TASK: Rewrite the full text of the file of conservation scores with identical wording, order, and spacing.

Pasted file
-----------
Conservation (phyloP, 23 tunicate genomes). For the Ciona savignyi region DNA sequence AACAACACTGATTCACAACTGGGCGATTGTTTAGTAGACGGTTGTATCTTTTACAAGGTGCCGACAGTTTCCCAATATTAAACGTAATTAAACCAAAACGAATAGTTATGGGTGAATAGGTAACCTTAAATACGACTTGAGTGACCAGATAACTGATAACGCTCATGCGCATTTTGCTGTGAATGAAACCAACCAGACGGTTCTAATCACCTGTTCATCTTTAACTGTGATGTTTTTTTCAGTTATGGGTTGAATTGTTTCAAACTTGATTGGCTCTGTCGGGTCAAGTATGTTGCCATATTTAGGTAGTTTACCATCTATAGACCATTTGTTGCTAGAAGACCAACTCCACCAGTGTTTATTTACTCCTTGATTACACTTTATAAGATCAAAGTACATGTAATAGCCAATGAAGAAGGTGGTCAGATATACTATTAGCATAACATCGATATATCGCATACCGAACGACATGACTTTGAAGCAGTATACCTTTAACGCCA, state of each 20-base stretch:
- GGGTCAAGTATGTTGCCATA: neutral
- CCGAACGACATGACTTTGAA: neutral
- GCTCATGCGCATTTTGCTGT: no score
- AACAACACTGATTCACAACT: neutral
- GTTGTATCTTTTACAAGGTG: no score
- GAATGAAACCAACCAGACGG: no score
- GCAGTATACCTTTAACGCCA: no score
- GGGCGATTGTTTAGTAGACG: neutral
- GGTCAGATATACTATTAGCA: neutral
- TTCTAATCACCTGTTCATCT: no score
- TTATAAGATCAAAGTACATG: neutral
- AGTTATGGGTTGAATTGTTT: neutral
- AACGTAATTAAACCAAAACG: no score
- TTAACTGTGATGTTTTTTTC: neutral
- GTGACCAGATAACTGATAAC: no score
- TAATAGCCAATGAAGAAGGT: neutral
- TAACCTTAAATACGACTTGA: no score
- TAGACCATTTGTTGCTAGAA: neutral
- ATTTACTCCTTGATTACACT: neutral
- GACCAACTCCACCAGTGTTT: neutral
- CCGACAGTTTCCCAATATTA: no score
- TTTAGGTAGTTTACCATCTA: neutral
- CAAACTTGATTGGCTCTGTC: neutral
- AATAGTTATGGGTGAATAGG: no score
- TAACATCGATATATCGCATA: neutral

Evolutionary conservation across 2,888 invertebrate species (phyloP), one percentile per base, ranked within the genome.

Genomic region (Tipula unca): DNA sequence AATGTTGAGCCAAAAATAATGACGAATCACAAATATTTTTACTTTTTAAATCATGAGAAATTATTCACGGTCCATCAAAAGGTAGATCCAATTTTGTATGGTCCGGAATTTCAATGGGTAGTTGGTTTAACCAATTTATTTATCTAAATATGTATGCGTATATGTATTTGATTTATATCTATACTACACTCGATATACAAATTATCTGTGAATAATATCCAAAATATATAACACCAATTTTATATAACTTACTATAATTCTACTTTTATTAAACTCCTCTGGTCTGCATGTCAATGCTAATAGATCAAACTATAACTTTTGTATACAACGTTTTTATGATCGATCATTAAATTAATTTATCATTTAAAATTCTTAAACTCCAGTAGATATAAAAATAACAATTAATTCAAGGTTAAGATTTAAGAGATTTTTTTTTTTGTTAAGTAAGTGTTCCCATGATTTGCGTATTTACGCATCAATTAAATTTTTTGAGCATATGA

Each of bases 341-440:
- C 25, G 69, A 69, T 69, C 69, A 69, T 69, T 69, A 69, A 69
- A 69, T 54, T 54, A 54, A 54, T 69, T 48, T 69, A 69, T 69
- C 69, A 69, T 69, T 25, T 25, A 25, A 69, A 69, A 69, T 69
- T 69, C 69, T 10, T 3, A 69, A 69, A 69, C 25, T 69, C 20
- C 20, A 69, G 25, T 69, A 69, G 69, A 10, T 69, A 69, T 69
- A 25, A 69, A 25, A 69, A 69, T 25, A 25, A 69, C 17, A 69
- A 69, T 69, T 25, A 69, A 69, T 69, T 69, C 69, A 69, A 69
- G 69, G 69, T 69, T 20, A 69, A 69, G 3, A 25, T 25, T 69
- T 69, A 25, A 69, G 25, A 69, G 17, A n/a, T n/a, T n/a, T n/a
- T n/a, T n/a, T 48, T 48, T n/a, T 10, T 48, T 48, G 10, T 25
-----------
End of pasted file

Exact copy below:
Conservation (phyloP, 23 tunicate genomes). For the Ciona savignyi region DNA sequence AACAACACTGATTCACAACTGGGCGATTGTTTAGTAGACGGTTGTATCTTTTACAAGGTGCCGACAGTTTCCCAATATTAAACGTAATTAAACCAAAACGAATAGTTATGGGTGAATAGGTAACCTTAAATACGACTTGAGTGACCAGATAACTGATAACGCTCATGCGCATTTTGCTGTGAATGAAACCAACCAGACGGTTCTAATCACCTGTTCATCTTTAACTGTGATGTTTTTTTCAGTTATGGGTTGAATTGTTTCAAACTTGATTGGCTCTGTCGGGTCAAGTATGTTGCCATATTTAGGTAGTTTACCATCTATAGACCATTTGTTGCTAGAAGACCAACTCCACCAGTGTTTATTTACTCCTTGATTACACTTTATAAGATCAAAGTACATGTAATAGCCAATGAAGAAGGTGGTCAGATATACTATTAGCATAACATCGATATATCGCATACCGAACGACATGACTTTGAAGCAGTATACCTTTAACGCCA, state of each 20-base stretch:
- GGGTCAAGTATGTTGCCATA: neutral
- CCGAACGACATGACTTTGAA: neutral
- GCTCATGCGCATTTTGCTGT: no score
- AACAACACTGATTCACAACT: neutral
- GTTGTATCTTTTACAAGGTG: no score
- GAATGAAACCAACCAGACGG: no score
- GCAGTATACCTTTAACGCCA: no score
- GGGCGATTGTTTAGTAGACG: neutral
- GGTCAGATATACTATTAGCA: neutral
- TTCTAATCACCTGTTCATCT: no score
- TTATAAGATCAAAGTACATG: neutral
- AGTTATGGGTTGAATTGTTT: neutral
- AACGTAATTAAACCAAAACG: no score
- TTAACTGTGATGTTTTTTTC: neutral
- GTGACCAGATAACTGATAAC: no score
- TAATAGCCAATGAAGAAGGT: neutral
- TAACCTTAAATACGACTTGA: no score
- TAGACCATTTGTTGCTAGAA: neutral
- ATTTACTCCTTGATTACACT: neutral
- GACCAACTCCACCAGTGTTT: neutral
- CCGACAGTTTCCCAATATTA: no score
- TTTAGGTAGTTTACCATCTA: neutral
- CAAACTTGATTGGCTCTGTC: neutral
- AATAGTTATGGGTGAATAGG: no score
- TAACATCGATATATCGCATA: neutral

Evolutionary conservation across 2,888 invertebrate species (phyloP), one percentile per base, ranked within the genome.

Genomic region (Tipula unca): DNA sequence AATGTTGAGCCAAAAATAATGACGAATCACAAATATTTTTACTTTTTAAATCATGAGAAATTATTCACGGTCCATCAAAAGGTAGATCCAATTTTGTATGGTCCGGAATTTCAATGGGTAGTTGGTTTAACCAATTTATTTATCTAAATATGTATGCGTATATGTATTTGATTTATATCTATACTACACTCGATATACAAATTATCTGTGAATAATATCCAAAATATATAACACCAATTTTATATAACTTACTATAATTCTACTTTTATTAAACTCCTCTGGTCTGCATGTCAATGCTAATAGATCAAACTATAACTTTTGTATACAACGTTTTTATGATCGATCATTAAATTAATTTATCATTTAAAATTCTTAAACTCCAGTAGATATAAAAATAACAATTAATTCAAGGTTAAGATTTAAGAGATTTTTTTTTTTGTTAAGTAAGTGTTCCCATGATTTGCGTATTTACGCATCAATTAAATTTTTTGAGCATATGA

Each of bases 341-440:
- C 25, G 69, A 69, T 69, C 69, A 69, T 69, T 69, A 69, A 69
- A 69, T 54, T 54, A 54, A 54, T 69, T 48, T 69, A 69, T 69
- C 69, A 69, T 69, T 25, T 25, A 25, A 69, A 69, A 69, T 69
- T 69, C 69, T 10, T 3, A 69, A 69, A 69, C 25, T 69, C 20
- C 20, A 69, G 25, T 69, A 69, G 69, A 10, T 69, A 69, T 69
- A 25, A 69, A 25, A 69, A 69, T 25, A 25, A 69, C 17, A 69
- A 69, T 69, T 25, A 69, A 69, T 69, T 69, C 69, A 69, A 69
- G 69, G 69, T 69, T 20, A 69, A 69, G 3, A 25, T 25, T 69
- T 69, A 25, A 69, G 25, A 69, G 17, A n/a, T n/a, T n/a, T n/a
- T n/a, T n/a, T 48, T 48, T n/a, T 10, T 48, T 48, G 10, T 25